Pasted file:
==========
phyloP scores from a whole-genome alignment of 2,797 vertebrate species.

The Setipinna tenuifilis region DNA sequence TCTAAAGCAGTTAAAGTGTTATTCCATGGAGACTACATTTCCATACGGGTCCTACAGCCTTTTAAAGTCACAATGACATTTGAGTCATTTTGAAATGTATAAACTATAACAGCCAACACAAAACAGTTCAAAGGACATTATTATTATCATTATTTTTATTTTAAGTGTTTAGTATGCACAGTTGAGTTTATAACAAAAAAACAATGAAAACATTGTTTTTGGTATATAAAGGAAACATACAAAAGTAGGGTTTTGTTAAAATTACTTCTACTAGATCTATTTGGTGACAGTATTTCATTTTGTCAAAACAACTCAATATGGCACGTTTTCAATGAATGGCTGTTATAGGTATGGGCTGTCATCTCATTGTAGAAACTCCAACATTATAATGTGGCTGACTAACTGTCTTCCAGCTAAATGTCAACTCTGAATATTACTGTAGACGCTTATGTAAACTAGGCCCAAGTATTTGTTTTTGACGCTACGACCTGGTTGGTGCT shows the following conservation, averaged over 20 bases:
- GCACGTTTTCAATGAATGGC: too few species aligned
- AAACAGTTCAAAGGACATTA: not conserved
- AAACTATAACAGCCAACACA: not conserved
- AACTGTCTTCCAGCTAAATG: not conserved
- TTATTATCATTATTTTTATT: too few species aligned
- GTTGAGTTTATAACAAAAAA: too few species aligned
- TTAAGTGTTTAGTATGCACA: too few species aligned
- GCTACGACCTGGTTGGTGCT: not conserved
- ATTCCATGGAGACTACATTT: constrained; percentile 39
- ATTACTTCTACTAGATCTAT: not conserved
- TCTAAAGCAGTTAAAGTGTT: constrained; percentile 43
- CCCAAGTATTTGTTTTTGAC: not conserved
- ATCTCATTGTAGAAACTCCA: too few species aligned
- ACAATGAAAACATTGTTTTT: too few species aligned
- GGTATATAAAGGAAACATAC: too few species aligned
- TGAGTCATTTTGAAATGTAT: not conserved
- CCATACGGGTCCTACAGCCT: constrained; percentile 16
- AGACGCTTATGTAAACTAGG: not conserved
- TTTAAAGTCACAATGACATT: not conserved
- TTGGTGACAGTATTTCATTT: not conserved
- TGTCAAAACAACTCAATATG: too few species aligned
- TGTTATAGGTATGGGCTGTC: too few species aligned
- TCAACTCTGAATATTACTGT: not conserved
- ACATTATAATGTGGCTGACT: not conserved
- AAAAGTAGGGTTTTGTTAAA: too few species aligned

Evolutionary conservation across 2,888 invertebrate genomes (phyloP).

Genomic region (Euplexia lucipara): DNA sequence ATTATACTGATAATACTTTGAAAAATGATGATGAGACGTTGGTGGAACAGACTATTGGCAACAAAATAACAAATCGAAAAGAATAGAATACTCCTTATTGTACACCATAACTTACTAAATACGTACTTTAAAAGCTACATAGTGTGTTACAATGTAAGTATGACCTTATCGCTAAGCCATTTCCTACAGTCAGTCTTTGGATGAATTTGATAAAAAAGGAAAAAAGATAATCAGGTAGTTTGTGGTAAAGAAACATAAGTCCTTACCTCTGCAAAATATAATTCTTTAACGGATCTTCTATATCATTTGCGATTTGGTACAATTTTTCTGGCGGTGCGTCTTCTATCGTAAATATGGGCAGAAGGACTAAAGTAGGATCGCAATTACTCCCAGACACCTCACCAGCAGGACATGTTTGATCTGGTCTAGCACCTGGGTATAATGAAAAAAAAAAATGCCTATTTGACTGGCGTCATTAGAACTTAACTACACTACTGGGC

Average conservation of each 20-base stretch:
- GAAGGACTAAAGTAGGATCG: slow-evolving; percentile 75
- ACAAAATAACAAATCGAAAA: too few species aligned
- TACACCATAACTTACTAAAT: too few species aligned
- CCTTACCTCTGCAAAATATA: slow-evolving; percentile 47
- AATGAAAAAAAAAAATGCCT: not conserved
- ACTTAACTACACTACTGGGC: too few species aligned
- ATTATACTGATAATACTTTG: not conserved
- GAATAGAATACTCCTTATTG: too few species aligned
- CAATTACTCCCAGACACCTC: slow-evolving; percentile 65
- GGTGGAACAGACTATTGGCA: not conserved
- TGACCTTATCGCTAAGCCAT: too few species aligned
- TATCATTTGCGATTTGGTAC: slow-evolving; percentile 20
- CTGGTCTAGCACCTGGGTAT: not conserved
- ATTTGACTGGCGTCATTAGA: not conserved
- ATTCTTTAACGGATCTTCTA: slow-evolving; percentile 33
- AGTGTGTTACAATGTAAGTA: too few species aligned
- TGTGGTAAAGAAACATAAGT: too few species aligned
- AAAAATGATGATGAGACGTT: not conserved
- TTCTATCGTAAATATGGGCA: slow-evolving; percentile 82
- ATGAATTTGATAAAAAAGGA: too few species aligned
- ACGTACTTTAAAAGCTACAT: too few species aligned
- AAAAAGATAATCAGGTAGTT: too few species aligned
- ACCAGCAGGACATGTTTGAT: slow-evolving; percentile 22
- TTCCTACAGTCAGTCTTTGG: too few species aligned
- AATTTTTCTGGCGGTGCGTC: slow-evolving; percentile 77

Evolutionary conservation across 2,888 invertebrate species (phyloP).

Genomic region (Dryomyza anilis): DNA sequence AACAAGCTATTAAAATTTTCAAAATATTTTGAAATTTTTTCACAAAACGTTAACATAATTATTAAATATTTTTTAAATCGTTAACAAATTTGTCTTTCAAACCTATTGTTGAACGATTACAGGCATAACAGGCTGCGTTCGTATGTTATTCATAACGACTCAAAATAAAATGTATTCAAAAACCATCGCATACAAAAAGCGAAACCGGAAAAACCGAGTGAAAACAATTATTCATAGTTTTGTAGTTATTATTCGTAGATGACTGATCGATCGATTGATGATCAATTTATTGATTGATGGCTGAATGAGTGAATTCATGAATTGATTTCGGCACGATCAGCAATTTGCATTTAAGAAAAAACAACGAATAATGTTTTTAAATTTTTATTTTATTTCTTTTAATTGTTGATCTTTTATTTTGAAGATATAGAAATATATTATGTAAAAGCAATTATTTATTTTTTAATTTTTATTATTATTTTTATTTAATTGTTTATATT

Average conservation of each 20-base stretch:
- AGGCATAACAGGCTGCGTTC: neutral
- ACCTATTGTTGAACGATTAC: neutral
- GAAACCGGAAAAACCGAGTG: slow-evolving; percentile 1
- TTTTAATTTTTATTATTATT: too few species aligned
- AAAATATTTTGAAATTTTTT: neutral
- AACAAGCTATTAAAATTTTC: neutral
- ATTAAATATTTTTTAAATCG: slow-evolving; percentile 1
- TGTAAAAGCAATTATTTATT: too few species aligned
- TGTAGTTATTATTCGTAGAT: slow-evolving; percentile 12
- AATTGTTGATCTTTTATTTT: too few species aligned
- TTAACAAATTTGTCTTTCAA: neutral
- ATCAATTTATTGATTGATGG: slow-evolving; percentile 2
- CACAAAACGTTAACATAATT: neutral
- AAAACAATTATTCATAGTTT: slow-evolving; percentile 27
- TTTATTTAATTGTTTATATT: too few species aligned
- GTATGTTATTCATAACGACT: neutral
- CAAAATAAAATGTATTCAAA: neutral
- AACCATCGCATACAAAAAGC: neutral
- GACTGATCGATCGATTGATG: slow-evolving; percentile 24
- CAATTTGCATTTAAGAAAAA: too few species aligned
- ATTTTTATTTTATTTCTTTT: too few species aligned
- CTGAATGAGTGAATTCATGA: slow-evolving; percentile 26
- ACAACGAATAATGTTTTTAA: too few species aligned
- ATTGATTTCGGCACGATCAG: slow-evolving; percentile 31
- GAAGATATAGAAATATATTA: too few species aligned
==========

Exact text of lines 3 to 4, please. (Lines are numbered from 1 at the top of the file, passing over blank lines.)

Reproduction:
- GCACGTTTTCAATGAATGGC: too few species aligned
- AAACAGTTCAAAGGACATTA: not conserved